Matching (key)words (and/or phrases) on an article against a database on AdWords (or any other platform) is not so complicated. What’s really challenging is to figure out *why* a (or should I say “each”) person is reading the content on any contextually ad supported page.
    The same goes for in-text advertising (no wonder Google doesn’t offer this service yet). Although the “idea” of in-text advertising (as far as publishers are concerned) is to enhance user experience (and not distract him/her with banner or other ads) there’s nothing more distracting than to “link” the word “Greece” to someone who was born and raised in Greece and reads about the recent fires. I mean, come on! I’m not reading the article because I want to book a hotel. But then again, the “contextually driven” engine doesn’t know that, does it?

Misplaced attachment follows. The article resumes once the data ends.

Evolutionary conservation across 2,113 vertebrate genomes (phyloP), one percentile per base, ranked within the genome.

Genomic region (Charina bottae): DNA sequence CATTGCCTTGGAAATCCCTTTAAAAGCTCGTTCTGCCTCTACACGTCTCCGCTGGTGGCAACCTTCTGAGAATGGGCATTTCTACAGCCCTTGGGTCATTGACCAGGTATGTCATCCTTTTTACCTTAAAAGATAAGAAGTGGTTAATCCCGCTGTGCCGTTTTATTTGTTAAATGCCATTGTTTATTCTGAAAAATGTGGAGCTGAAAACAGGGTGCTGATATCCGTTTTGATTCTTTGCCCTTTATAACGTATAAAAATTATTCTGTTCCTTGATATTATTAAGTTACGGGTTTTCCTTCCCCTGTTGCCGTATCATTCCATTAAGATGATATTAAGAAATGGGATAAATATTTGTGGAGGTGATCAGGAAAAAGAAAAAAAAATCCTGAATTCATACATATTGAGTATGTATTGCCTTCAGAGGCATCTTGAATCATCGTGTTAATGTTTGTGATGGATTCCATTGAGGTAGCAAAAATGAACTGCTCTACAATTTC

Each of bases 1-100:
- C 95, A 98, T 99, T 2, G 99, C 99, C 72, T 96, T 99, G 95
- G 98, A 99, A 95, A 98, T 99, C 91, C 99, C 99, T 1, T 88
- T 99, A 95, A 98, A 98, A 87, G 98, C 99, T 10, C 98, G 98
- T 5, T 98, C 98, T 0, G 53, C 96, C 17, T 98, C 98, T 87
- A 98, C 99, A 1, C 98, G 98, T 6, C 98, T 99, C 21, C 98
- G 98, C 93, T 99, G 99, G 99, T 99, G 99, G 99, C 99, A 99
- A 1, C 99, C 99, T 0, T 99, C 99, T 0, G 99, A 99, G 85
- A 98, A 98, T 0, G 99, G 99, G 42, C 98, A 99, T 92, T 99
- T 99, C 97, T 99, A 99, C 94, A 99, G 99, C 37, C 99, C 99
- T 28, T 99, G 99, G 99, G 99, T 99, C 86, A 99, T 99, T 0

And to all that click fraud… But that’s another beast.
    Conclusion: There’s still a long way to perfect search engine marketing
    Recommedation: Before someone dumps/invests their first $100 on Google AdWords I would recommend that unless they want to waste their money (at least $41) they consult someone in our industry.
    Full disclosure: I’m a certified Google Advertising Professional.
    Maki Papadopoulos